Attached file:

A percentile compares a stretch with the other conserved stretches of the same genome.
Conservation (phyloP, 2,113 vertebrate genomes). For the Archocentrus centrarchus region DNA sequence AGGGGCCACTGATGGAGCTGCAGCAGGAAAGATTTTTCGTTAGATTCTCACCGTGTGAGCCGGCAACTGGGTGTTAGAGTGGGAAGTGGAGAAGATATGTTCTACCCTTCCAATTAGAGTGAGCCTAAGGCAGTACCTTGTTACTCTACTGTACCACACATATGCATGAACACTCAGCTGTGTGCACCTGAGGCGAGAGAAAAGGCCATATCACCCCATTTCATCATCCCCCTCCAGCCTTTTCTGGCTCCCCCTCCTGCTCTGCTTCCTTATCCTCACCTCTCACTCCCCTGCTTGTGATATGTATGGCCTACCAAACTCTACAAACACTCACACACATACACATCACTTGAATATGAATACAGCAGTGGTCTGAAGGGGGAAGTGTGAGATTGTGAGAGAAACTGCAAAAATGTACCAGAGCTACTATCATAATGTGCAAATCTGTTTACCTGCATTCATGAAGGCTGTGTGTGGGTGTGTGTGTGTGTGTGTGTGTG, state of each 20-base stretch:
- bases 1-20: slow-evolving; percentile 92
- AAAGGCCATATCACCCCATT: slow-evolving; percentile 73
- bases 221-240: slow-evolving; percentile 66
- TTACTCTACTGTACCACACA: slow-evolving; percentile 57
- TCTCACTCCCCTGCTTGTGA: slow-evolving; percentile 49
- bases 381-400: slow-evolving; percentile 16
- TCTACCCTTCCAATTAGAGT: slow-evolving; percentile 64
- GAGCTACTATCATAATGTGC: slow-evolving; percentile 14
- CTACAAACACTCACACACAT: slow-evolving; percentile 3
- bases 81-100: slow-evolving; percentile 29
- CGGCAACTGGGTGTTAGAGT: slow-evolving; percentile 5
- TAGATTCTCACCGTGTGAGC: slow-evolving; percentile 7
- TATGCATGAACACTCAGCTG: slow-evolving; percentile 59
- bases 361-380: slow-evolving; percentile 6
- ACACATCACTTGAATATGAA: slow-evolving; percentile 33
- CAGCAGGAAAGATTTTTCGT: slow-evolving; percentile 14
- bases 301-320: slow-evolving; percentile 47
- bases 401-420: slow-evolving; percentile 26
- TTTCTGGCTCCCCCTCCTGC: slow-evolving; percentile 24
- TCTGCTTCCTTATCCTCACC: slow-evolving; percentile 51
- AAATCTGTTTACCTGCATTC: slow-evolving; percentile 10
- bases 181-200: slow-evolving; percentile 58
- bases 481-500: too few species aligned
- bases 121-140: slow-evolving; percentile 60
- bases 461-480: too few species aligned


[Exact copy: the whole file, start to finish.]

A percentile compares a stretch with the other conserved stretches of the same genome.
Conservation (phyloP, 2,113 vertebrate genomes). For the Archocentrus centrarchus region DNA sequence AGGGGCCACTGATGGAGCTGCAGCAGGAAAGATTTTTCGTTAGATTCTCACCGTGTGAGCCGGCAACTGGGTGTTAGAGTGGGAAGTGGAGAAGATATGTTCTACCCTTCCAATTAGAGTGAGCCTAAGGCAGTACCTTGTTACTCTACTGTACCACACATATGCATGAACACTCAGCTGTGTGCACCTGAGGCGAGAGAAAAGGCCATATCACCCCATTTCATCATCCCCCTCCAGCCTTTTCTGGCTCCCCCTCCTGCTCTGCTTCCTTATCCTCACCTCTCACTCCCCTGCTTGTGATATGTATGGCCTACCAAACTCTACAAACACTCACACACATACACATCACTTGAATATGAATACAGCAGTGGTCTGAAGGGGGAAGTGTGAGATTGTGAGAGAAACTGCAAAAATGTACCAGAGCTACTATCATAATGTGCAAATCTGTTTACCTGCATTCATGAAGGCTGTGTGTGGGTGTGTGTGTGTGTGTGTGTGTG, state of each 20-base stretch:
- bases 1-20: slow-evolving; percentile 92
- AAAGGCCATATCACCCCATT: slow-evolving; percentile 73
- bases 221-240: slow-evolving; percentile 66
- TTACTCTACTGTACCACACA: slow-evolving; percentile 57
- TCTCACTCCCCTGCTTGTGA: slow-evolving; percentile 49
- bases 381-400: slow-evolving; percentile 16
- TCTACCCTTCCAATTAGAGT: slow-evolving; percentile 64
- GAGCTACTATCATAATGTGC: slow-evolving; percentile 14
- CTACAAACACTCACACACAT: slow-evolving; percentile 3
- bases 81-100: slow-evolving; percentile 29
- CGGCAACTGGGTGTTAGAGT: slow-evolving; percentile 5
- TAGATTCTCACCGTGTGAGC: slow-evolving; percentile 7
- TATGCATGAACACTCAGCTG: slow-evolving; percentile 59
- bases 361-380: slow-evolving; percentile 6
- ACACATCACTTGAATATGAA: slow-evolving; percentile 33
- CAGCAGGAAAGATTTTTCGT: slow-evolving; percentile 14
- bases 301-320: slow-evolving; percentile 47
- bases 401-420: slow-evolving; percentile 26
- TTTCTGGCTCCCCCTCCTGC: slow-evolving; percentile 24
- TCTGCTTCCTTATCCTCACC: slow-evolving; percentile 51
- AAATCTGTTTACCTGCATTC: slow-evolving; percentile 10
- bases 181-200: slow-evolving; percentile 58
- bases 481-500: too few species aligned
- bases 121-140: slow-evolving; percentile 60
- bases 461-480: too few species aligned